“I was fortunate to play in ’83 and ’84, although we only played once in ’84 due to Michaelhouse having a flu epidemic. In ’84 we won 3-0 and I will never forget during the final minutes of the game, the Michaelhouse winger (I won’t say his name) had a chance to win the game, but unfortunately the ball popped out of his hands. The Natal Witness captured that exact moment on the following Monday and to this day I still think he is often reminded of that moment.”

Richard Bates, who runs Fordoun Hotel and Spa just a little further up the R103 from Michaelhouse, remembers his derby clashes against Hilton vividly.

In 1990, as mentioned by Fyvie, Michaelhouse upset Hilton in the first encounter, but Bates, who went on to play professional rugby for London Irish and Worcester Warriors, remembers the return clash for Martens’s five tries.

“I tackled Hentie three times in that match. Unfortunately in all three cases he was already over the tryline,” recalls Bates.

“Often the underdogs would win and because it was such a big derby game, the players would put more into that game than any other. And that’s just the nature of the rivalry.”

Every metre must be fought for in the high octane clashes between Hilton and Michaelhouse. The rivalry is intense and the tradition runs deep. Picture: Martin Ashworth

New Michaelhouse Rector Antony Clark, who will play host to his first derby, is looking forward to the occasion.

“Hilton have a strong team this year and we have a relatively young side. Nine of our first team are currently in Grade 11, so the prospects for the future are good, but clearly Hilton are the favourites.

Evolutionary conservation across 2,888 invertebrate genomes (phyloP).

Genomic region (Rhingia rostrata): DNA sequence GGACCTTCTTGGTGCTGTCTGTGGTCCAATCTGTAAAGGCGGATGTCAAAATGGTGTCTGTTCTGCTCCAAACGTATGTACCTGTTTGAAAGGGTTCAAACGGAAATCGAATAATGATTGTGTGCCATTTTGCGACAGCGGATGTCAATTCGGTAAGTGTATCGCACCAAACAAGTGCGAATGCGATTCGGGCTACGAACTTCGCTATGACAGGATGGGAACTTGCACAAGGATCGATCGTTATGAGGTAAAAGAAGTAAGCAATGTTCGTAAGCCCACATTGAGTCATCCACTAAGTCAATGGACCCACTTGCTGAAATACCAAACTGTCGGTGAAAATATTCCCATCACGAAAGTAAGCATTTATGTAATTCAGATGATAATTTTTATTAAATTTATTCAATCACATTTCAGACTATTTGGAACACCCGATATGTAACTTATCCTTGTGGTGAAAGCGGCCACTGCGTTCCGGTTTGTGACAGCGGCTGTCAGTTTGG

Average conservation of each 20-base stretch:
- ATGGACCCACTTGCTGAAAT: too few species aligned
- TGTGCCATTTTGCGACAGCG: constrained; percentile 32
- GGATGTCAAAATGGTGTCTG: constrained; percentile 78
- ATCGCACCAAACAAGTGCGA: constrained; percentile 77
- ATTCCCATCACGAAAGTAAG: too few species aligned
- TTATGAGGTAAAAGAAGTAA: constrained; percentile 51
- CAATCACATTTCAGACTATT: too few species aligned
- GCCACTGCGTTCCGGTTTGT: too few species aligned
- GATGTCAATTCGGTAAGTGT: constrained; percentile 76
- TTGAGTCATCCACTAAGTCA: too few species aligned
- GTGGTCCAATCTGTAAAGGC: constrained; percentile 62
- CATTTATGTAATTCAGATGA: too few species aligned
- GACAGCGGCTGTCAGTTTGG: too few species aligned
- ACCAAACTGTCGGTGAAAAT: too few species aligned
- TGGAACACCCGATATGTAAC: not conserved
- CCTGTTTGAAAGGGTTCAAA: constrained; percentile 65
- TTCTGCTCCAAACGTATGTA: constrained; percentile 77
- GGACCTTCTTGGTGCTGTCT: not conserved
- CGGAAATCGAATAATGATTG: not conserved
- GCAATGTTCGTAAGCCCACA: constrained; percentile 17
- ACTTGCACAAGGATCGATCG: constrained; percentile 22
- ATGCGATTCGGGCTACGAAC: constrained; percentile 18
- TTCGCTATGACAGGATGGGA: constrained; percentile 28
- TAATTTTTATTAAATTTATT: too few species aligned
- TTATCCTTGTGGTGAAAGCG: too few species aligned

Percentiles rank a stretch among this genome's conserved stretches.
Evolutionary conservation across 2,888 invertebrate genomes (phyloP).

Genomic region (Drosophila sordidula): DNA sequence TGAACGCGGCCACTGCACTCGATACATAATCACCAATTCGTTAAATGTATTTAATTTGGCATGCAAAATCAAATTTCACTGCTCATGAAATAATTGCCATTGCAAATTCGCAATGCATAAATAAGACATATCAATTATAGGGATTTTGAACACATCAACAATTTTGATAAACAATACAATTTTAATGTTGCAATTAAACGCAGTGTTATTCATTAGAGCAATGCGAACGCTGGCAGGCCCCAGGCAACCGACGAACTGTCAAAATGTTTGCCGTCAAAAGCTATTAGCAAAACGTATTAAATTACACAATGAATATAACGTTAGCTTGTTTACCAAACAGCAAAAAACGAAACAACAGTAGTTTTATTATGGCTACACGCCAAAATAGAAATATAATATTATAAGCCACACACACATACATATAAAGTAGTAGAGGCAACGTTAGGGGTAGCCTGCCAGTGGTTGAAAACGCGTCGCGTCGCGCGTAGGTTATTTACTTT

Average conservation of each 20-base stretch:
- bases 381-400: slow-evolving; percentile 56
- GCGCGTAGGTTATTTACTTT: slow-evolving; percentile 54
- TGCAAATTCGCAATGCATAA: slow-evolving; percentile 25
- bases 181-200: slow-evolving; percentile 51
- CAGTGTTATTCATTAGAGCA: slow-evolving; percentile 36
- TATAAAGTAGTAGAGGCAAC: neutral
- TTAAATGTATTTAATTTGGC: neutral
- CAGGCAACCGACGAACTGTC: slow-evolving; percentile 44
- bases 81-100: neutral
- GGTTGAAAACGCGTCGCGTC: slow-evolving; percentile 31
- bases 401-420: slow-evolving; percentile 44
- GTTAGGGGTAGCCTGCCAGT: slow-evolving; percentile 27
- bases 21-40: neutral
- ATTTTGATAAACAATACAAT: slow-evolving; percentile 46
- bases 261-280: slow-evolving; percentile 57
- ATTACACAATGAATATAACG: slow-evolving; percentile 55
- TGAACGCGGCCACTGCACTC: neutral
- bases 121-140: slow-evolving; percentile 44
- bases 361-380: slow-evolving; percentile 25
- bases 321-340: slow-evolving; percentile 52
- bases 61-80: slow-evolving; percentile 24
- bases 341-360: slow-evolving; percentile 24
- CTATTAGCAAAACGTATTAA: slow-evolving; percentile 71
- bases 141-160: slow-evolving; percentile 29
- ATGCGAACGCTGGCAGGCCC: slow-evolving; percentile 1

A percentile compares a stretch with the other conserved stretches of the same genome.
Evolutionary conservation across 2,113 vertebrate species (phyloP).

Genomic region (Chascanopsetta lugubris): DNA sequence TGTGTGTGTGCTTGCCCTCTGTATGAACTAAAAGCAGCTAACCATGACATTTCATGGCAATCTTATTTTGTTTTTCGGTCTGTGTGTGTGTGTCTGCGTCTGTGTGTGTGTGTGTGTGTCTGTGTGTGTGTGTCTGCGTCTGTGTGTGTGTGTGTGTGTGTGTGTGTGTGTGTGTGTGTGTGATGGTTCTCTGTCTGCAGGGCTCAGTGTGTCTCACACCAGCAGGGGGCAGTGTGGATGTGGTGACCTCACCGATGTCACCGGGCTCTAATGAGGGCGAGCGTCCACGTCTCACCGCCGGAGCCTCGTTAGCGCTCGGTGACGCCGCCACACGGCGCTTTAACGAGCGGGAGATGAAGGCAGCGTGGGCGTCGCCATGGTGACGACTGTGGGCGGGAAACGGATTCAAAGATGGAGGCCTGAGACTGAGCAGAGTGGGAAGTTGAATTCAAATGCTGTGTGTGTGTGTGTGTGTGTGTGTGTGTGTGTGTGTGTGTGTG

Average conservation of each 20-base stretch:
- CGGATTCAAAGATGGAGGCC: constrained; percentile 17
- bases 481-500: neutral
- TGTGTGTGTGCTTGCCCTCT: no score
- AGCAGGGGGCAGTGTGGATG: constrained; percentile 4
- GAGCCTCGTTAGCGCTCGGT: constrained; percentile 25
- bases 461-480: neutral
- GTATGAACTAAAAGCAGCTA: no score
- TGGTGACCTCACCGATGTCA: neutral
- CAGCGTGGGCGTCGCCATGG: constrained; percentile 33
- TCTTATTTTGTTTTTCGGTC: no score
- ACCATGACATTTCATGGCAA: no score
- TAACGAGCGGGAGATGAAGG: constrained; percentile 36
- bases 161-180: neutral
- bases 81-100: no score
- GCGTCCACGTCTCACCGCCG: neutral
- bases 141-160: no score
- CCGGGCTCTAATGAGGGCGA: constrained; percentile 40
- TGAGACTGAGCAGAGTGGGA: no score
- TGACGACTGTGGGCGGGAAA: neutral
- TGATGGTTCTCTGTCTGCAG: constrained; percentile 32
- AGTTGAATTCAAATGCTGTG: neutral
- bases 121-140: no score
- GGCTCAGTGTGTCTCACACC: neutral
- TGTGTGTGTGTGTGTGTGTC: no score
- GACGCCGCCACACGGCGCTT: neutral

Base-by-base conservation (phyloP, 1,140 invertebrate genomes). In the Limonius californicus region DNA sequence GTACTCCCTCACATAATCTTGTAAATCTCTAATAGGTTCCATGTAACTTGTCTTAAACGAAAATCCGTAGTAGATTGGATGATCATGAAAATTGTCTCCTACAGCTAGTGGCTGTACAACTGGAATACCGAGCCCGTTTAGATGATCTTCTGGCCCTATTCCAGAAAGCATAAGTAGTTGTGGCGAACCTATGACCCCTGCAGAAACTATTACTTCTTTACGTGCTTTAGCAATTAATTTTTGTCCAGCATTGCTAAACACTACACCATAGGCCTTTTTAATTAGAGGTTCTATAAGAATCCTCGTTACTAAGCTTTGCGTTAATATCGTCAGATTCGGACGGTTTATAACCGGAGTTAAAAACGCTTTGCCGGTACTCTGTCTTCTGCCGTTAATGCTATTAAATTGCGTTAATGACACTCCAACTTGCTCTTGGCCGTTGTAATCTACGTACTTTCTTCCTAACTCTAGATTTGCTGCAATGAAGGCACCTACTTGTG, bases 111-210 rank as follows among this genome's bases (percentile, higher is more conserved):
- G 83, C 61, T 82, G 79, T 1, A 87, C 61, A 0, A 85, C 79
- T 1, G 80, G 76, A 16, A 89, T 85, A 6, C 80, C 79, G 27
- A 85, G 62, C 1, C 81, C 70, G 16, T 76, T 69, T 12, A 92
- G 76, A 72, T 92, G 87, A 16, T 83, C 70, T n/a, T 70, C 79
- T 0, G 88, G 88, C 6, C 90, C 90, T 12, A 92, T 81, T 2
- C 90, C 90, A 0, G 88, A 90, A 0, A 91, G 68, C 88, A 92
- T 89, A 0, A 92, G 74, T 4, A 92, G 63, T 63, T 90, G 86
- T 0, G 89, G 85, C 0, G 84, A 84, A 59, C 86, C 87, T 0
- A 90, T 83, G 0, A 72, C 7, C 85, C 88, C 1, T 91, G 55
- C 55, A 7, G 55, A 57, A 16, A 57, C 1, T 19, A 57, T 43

“From my perspective, I’ve been in some derbies before, especially when I was headmaster at St Andrews in Grahamstown. The whole purpose of the event is that it’s a fun event. It’s for two schools who respect each other to get together in a day of sport. It’s certainly not medieval warfare, it’s a day of fun, and we are confident that both teams will play their hearts out.


“Hilton headmaster George Harris and I are both educators. We believe in holistic education and sport plays a role in that. And win or lose, one must do so with dignity and integrity. These are the watchwords that are important in an occasion of this nature, along with having fun.”

Harris believes the Hilton-Michaelhouse derby is a “celebration of a long tradition of boys’ school rivalry and camaraderie”.

“This is perhaps best captured at the end of many games on the day when boys exchange jerseys with their mates from the opposing team after a tough encounter on the field,” he said.


“The occasion is a reminder that these institutions are far greater than we individuals who happen to be a part of them at this time in history, and in a fast-paced and instant world our being included in a long established tradition is both sobering and exhilarating.

“Win or lose, the day is about tradition and the values that playing sport teaches in boys’ schools, in particular, as we endeavour to develop young men of stature and upright character.”

After the final whistle, the result may be resigned to a footnote in the history ledgers of the two schools’ rivalry, but it will be the camaraderie and friendships made that will last for a lifetime.